A Good Beer Blog


Have you read The Unbearable Nonsense of Craft Beer - A Rant in Nine Acts by Alan and Max yet? It's out on Kindle as well as Lulu.

Maureen Ogle said this about the book: "... immensely readable, sometimes slightly surreal rumination on beer in general and craft beer in particular. Funny, witty, but most important: Smart. The beer geeks will likely get all cranky about it, but Alan and Max are the masters of cranky..."

Ron Pattinson said: "I'm in a rather odd situation. Because I appear in the book. A fictional version of me. It's a weird feeling."


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Donavan Hall -

With Lew doing is Session Beer Project I feel a little silly heading up to Boston for an Extreme Beer Fest! What's funny is that everyone I've been telling about this trip gives me a strange look: "I thought you were the session beer guy," they say. "Yeah, well, the things I do to cover the beer scene." I'm no fan of Extreme Beer, most of it is way too sweet and cloying for my palate, but I'm hoping I'll find some things that I like when I'm in Boston. I've had a couple of Imperial IPAs that aren't too bad. Maybe I'll find an Imperial Double Bourbon Barrel Baltic Stout Porter that will change my way of viewing the beer universe? I'll let you know. I'll pack my mp3 recorder, camera, and laptop. See you on the other side.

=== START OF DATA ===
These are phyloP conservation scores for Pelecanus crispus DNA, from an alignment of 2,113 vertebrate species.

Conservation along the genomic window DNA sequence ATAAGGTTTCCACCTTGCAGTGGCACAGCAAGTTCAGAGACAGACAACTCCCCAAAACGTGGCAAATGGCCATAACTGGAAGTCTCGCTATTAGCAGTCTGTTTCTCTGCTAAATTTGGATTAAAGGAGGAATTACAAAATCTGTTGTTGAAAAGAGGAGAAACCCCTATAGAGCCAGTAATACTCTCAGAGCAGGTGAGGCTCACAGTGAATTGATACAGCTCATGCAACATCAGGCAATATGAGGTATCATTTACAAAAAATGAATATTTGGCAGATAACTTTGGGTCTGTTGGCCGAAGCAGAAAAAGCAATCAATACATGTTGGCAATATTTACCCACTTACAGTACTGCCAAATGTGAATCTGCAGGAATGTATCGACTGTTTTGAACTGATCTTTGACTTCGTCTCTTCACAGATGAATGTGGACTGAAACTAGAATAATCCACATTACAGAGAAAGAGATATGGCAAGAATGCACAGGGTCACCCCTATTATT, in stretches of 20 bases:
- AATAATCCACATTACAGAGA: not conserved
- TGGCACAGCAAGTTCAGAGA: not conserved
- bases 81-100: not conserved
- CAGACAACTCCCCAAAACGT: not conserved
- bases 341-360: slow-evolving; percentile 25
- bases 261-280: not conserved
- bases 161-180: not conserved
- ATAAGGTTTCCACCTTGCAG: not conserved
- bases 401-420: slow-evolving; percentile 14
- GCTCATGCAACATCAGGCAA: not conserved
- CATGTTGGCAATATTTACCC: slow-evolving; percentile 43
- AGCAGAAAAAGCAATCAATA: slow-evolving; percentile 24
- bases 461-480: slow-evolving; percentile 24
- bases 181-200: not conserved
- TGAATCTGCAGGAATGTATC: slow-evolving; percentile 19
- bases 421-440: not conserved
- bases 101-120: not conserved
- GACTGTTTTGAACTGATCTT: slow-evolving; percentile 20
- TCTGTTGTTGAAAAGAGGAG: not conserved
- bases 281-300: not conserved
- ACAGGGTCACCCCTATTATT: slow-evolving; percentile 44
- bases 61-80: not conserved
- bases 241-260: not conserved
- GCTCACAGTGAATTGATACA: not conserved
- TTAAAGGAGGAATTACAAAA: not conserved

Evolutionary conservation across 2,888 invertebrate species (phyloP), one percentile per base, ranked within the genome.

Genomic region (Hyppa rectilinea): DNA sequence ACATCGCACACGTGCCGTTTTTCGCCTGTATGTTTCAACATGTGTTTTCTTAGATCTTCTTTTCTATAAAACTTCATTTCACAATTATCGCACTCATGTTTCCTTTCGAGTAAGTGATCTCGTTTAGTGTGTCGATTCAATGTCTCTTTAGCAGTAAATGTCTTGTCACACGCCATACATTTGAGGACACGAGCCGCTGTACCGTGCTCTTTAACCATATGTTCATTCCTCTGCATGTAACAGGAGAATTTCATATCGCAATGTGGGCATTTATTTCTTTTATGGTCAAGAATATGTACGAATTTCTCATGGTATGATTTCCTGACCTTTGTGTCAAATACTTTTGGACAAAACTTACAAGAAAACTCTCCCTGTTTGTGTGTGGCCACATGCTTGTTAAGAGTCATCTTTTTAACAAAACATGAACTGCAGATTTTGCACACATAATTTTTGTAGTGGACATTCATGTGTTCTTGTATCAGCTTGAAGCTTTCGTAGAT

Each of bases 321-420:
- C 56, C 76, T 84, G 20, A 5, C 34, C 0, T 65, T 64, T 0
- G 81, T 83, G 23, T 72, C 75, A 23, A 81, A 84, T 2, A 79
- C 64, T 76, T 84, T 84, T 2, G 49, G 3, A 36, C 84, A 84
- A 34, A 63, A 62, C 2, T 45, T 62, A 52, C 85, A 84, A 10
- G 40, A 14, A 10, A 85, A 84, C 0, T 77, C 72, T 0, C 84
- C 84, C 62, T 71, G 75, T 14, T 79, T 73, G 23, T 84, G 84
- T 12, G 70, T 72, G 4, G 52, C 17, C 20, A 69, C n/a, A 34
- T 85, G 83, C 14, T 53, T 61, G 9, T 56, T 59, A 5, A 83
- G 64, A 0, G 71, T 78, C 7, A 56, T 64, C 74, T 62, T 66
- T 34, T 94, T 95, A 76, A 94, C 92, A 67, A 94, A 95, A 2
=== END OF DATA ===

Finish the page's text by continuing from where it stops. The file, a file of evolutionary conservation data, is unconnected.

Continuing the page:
Stan Hieronymus -

Donavan - I am a fan of many of the beers that will be there (whatever you might call them).

But, as festivals can be, it looks like a tasting event. The conversation will be about beer. Nothing wrong with either of those things, but the difference between beers that attract attention and sessions beers becomes pretty apparent. The point of session beers is the session. Craic, conversation, whatever, that won't be about beer.

Hang out at Cambridge. I guarantee The Wind Cried Maria and Ceris Cassee are great and sure would like to try the Weekapaug Gruit.

Lew Bryson -

"Almost manifesto," indeed: you're the one who insisted it was a manifesto in the first place!

I've run into a lot of carping about the top limit of 5.5% for the Session Beer Project, but I'm standing firm with it, at least for now. There are several reasons, which I will agreeably present in numbered form.

1. Even after losing 20% of my great weight, I'm still a big guy. My session beer may not be your session beer; YM, as they say, MV.

2. I don't live in the UK or Ontario where sub-4.5% ABV beers are readily available (Beaumont just e-mailed me today, telling me to be careful what I wished for; central Ontario, he claims, is awash in session beer but woefully deficient in head-bangers); I have to take what I can get.

3. We Americans, well... Like the byplay went in the "Due South" pilot: "Are you sure they were Americans?" "They drove a Jeep Cherokee, they all had new boots, and they all had big guns." We just think 5.5% is a session beer, and we're kinda lunk-headed about it.

And that's what I'm sticking with for now.

Alan -